Induction of apoptosis is one of the most critical strategies in the prevention and treatment of cancer (Mousavi et al., 2008, 2009; Tayarani-Najaran et al., 2011; Sharifi et al., 2010; Parsaee et al., 2013), especially astrocytic tumors (Mousavi et al., 2008; Parsaee et al., 2013; Sharma et al., 2017; Piperigkou et al., 2018; Sharifi et al., 2007). Many of the substances used in diets and herbs can have cancer-related effects through their induction of apoptosis (Abu-Darwish and Efferth, 2018). The induction of apoptosis and necrosis in U87 cells by the auraptene was monitored by utilizing fluorescent stains (Annexin V and PI) via flow cytometry. Our outcomes have shown that auraptene effectively induces apoptosis concentration-dependently in U87 cells. The primary cause of death at concentrations of 100 μg/mL (IC50 concentration), was apoptosis 24 hours after treatment, and the leading cause of death at 400 μg/mL, was apoptosis and necrosis. In 48 hours after treatment, apoptosis and necrosis were observed, but the main cause of death at a concentration of 100 μg/mL was apoptosis, and the main cause of death at 400 μg/mL was necrosis. In accordance with this study, auraptene had anticancer effects in Jurkat T-cell cells by necrosis and apoptosis after 24 hours (Jun et al., 2007).
The proportion of Bax to Bcl-2 is a definitive factor in the induction of apoptosis, and the balance between the expression levels of the proteins Bax and Bcl-2 are crucial for cell survival or death. Our previous study was shown that auraptene triggers apoptosis in U87 GBM cells at concentrations of 100 and 400 µg/mL, through the expanded proportion of Bax/Bcl-2 genes expression.
The present results from the Western blot analysis have shown that a down-regulation of Bcl-2 protein levels and an up-regulation of Bax protein expression was observed 24 hours after treatment. These results suggest that the Bax/Bcl-2 signaling pathway is partly involved in the apoptosis induced by auraptene.
Since auraptene was able to disrupt the cell cycle (discussed in our previous study) and apoptosis induction, the impact of auraptene on the genes involved in the U87 cell cycle was investigated. The results of our study demonstrated that auraptene could reduce the expression of the Cyclin D1 gene at the mRNA level, possibly resulting in a disturbance in the cell cycle. Studies have shown that mutation, amplification, and extreme expression of Cyclin D1, which leads to the progression of the cell cycle, are often observed in a variety of tumors and may lead to tumorigenicity. The expression of Cyclin D1 has up-regulated in breast carcinoma and GBM, leading to increase in the invasion and metastasis (Arato‐Ohshima and Sawa, 1999; Büschges et al., 1999).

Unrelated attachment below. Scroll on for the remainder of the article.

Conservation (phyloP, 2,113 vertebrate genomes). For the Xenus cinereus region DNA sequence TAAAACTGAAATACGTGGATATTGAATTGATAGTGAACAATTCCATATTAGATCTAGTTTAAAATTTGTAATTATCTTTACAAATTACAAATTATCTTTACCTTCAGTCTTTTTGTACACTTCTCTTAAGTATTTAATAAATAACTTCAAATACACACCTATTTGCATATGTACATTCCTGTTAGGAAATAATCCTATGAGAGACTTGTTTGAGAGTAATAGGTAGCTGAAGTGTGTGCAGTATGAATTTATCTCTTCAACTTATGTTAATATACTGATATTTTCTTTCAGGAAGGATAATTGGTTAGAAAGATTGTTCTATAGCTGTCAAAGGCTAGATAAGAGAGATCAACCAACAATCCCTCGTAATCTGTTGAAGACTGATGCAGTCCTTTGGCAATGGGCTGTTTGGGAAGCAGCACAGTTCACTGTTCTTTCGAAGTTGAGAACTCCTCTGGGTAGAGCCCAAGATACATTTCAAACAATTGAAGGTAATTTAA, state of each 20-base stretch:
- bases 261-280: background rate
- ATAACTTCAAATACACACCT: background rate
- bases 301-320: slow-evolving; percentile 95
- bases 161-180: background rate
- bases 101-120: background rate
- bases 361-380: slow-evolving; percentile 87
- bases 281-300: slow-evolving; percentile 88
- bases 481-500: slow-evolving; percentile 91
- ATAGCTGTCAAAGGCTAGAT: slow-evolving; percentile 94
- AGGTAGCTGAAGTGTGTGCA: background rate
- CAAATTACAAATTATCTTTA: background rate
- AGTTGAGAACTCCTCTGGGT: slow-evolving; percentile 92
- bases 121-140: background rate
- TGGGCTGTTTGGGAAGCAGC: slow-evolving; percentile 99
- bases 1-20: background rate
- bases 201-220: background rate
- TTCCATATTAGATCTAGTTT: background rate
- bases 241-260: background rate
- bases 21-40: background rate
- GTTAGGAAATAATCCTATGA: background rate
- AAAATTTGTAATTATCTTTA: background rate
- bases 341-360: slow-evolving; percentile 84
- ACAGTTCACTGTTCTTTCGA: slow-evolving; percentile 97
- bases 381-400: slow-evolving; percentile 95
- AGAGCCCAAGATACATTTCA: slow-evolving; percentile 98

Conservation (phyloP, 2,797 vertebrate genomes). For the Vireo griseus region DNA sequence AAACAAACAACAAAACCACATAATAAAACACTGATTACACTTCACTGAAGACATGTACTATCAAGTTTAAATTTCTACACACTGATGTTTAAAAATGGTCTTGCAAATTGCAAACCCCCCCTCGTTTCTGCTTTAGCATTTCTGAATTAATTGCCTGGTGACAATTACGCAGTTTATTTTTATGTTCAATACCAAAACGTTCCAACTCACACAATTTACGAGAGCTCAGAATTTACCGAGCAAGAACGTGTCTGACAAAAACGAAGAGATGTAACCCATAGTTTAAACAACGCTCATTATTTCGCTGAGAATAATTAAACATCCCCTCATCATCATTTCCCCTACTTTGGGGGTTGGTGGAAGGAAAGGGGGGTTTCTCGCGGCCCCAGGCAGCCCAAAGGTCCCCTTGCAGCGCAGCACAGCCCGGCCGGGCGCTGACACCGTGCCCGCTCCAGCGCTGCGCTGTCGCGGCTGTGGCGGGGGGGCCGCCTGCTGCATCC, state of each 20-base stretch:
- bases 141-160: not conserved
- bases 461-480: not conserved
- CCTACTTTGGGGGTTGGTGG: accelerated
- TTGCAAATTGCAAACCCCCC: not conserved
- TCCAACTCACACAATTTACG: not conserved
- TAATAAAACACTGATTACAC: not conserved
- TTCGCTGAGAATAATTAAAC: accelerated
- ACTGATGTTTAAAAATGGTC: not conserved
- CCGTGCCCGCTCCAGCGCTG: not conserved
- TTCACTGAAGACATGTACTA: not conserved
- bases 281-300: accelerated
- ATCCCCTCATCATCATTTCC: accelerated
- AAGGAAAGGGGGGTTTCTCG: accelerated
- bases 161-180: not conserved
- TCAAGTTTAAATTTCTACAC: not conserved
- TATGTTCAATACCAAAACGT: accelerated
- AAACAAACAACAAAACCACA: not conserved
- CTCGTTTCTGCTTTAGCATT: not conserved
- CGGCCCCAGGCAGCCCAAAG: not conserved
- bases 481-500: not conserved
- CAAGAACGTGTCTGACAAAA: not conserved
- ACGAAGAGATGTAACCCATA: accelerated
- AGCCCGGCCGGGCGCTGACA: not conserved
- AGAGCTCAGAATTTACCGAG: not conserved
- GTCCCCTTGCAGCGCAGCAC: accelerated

The p21 protein plays a vital role in regulating the cell cycle, proliferation, and stopping cell growth and apoptosis, as well. Studies have revealed that reducing the expression of this protein increases the tumor stage, invasion, and metastasis to the lymph nodes (Chen et al., 1999). The current study showed that the expression of p21 gene expression increased, which was consistent with the results of the cell cycle (discussed in our previous review) and apoptosis.
Also, the present study showed that auraptene at both concentrations (100 and 400 μg/mL) increases the gene expression level of CXCL3 chemokine, which is essential in reducing GBM tumorigenicity. Studies have shown that CXCL3 gene expression controls the migration and adhesion of monocytes and reduces the amount of this chemokine in GBM tumorigenicity. Recently, it has been shown that CXCL3 regulates the cell independently of the migration of progressive cerebellar granular neurons to the cerebellar inner layers during cerebellar morphogenesis. Besides, if the expression of CXCL3 is reduced in brain granulator precursors, this increases the risk of medulloblastoma (Bruyère et al., 2011).
Collectively, the present data showed that auraptene might be responsible for its cytotoxic and anticancer properties in U87 cells. As shown in Figure 7(Fig. 7), we have demonstrated the proposed mechanisms of auraptene in the U87 GBM cell line.
In summary, the outcomes of the current study provide the first evidence that auraptene-induced ROS generation mediates cytotoxicity and disrupts apoptosis via Bax/Bcl-2 regulation and Cyclin D1, p21, and CXCL3 genes modulation in GBM cells. Due to its relative non-lethal nature and its ability to induce apoptosis of U87, auraptene could be a promising novel natural candidate for the therapy of GBM patients, after further mechanistic studies.
The authors declare that they have no competing interests.
This work was partly supported by Mashhad University of Medical Sciences (Grant No. 951265) and Bu Ali Research Institute, Mashhad, Khorasan Razavi, Iran for their technical assistance.
The authors would like to honor Dr. Sima Khosravi, a kind physician and a great mother to the first author (ARA), who lost her battle with GBM disease in the fall of 2016.